Safe Campuses, Safe Futures: Act Now
Higher Education Institutions grapple with gender-based violence (GBV), challenging the safety and efficacy of student advocacy. The organisation 16 Ways for 16 Days underscores the urgent need for collective action and policy reform within these institutions to address and eradicate GBV, advocating for a collaborative approach that involves all stakeholders in creating a safer educational environment.
By Barbara Atsieno Alusala
The years spent in Higher Education Institutions (HEIs) have been touted as “the most transformative phase of one’s life”. The significance of this statement remains elusive and only becomes clear when one steps into this new world.
Standing on the precipice of leadership, adulthood, and the capacity to shape society, the communities within HEIs wield influence over the younger generation and have the potential and opportunity to build the capacity of the youth to discern and rally against injustices. Beneath the surface of this profound transformation lies a perturbing issue – gender-based violence (GBV). Just as the HEI experience encompasses all aspects of life, so do the far-reaching consequences of GBV.
In tertiary institutions, student councils are often regarded as the heartbeat of student advocacy, yet they face significant challenges in executing their roles, which include advocating for support of critical initiatives linked to GBV. The sad state of the fight against GBV within tertiary institutions is further worsened when perpetrators are members of the student body – or even leadership or staff of these institutions – contributing to increased distrust and division within the wider tertiary institution community.
The result has been a continued loss of faith in the existing systems and structures, negatively affecting the efficiency of existing policies that can help combat GBV in these institutions. This evidence of the deteriorating landscape within HEIs highlights the need for all stakeholders in tertiary institutions to unite in restoring the safety of all within campuses, and for all to embrace their roles in contributing to restorative justice.
The far-reaching and complex effects of GBV are irreversible, underscoring the importance of prevention over reaction at every level of society. Furthermore, the men in our communities must be engaged and perceive themselves as benefactors in this collective struggle.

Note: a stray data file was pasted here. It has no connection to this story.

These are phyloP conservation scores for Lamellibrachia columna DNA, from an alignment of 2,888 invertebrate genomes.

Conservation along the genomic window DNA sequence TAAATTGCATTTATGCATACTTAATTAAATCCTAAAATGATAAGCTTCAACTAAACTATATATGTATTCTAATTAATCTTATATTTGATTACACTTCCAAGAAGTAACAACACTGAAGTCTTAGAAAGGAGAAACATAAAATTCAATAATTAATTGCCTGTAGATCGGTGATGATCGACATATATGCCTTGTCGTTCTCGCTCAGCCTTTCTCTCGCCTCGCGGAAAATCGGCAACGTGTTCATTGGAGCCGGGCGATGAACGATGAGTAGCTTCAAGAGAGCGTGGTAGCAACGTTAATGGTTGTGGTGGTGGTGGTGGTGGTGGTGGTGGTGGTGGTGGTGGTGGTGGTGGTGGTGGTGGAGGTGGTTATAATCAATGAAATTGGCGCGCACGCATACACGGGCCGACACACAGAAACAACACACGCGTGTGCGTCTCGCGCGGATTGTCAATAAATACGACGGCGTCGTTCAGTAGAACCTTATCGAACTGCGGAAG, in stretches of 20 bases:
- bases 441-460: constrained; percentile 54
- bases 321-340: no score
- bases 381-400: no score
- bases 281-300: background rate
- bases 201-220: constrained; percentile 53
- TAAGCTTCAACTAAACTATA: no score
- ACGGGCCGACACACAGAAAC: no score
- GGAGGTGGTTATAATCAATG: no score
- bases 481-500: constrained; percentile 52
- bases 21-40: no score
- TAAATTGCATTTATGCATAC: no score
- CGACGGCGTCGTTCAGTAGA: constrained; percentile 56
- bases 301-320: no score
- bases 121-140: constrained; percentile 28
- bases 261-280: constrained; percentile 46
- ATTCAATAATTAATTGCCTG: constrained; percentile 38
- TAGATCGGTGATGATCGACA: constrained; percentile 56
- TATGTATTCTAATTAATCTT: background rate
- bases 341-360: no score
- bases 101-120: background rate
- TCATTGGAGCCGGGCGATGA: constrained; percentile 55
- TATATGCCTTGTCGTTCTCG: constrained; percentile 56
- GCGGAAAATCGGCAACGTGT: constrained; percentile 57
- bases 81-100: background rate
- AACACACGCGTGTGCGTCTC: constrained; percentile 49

It is in this context that 16 Ways for 16 Days continues its work in campuses across the continent. We are an organisation committed to combating gender-based violence from an Afro-centric perspective. We have developed a platform with a large student following and are creating a community of awareness on social media.
In the pursuit of understanding and addressing the critical issue of gender-based violence (GBV) within HEIs, our efforts reveal a multifaceted landscape that calls for comprehensive action. In the pursuit of understanding and addressing the critical issue of gender-based violence (GBV) within HEIs, our efforts reveal a multifaceted landscape that calls for comprehensive action. In response to this, we have dedicated this year to investigating the issues and structures that bear the greatest potential for redress.
We envision and continue to work towards a future which prioritises holistic solutions while emphasising the balance between radical and rational activism. We continue to promote and advocate for management and student bodies to join hands to combat GBV. With the statistics of GBV continuously rising across the continent, we call on all stakeholders to unite and together create, and effect policies, systems, and cultures that will eradicate GBV in our tertiary institutions. In a truly powerful movement, all must see themselves not merely as supporters of the cause, but as part of the solution. This reality makes it even more urgent for all stakeholders to unite in efforts to maintain a safe educational space, whose impact will hopefully spill over into our societies.
About Barbara A. Alusala
Barbara is a medical student and the founder of 16 Ways for 16 Days, an organisation focused
on using Afro-centric perspectives to challenge and combat gender-based violence in Africa.
The team comprises young individuals across South Africa and Kenya. Their goal is to
advance the platform to produce measurable outcomes within their local spaces through community empowerment and upstream interventions.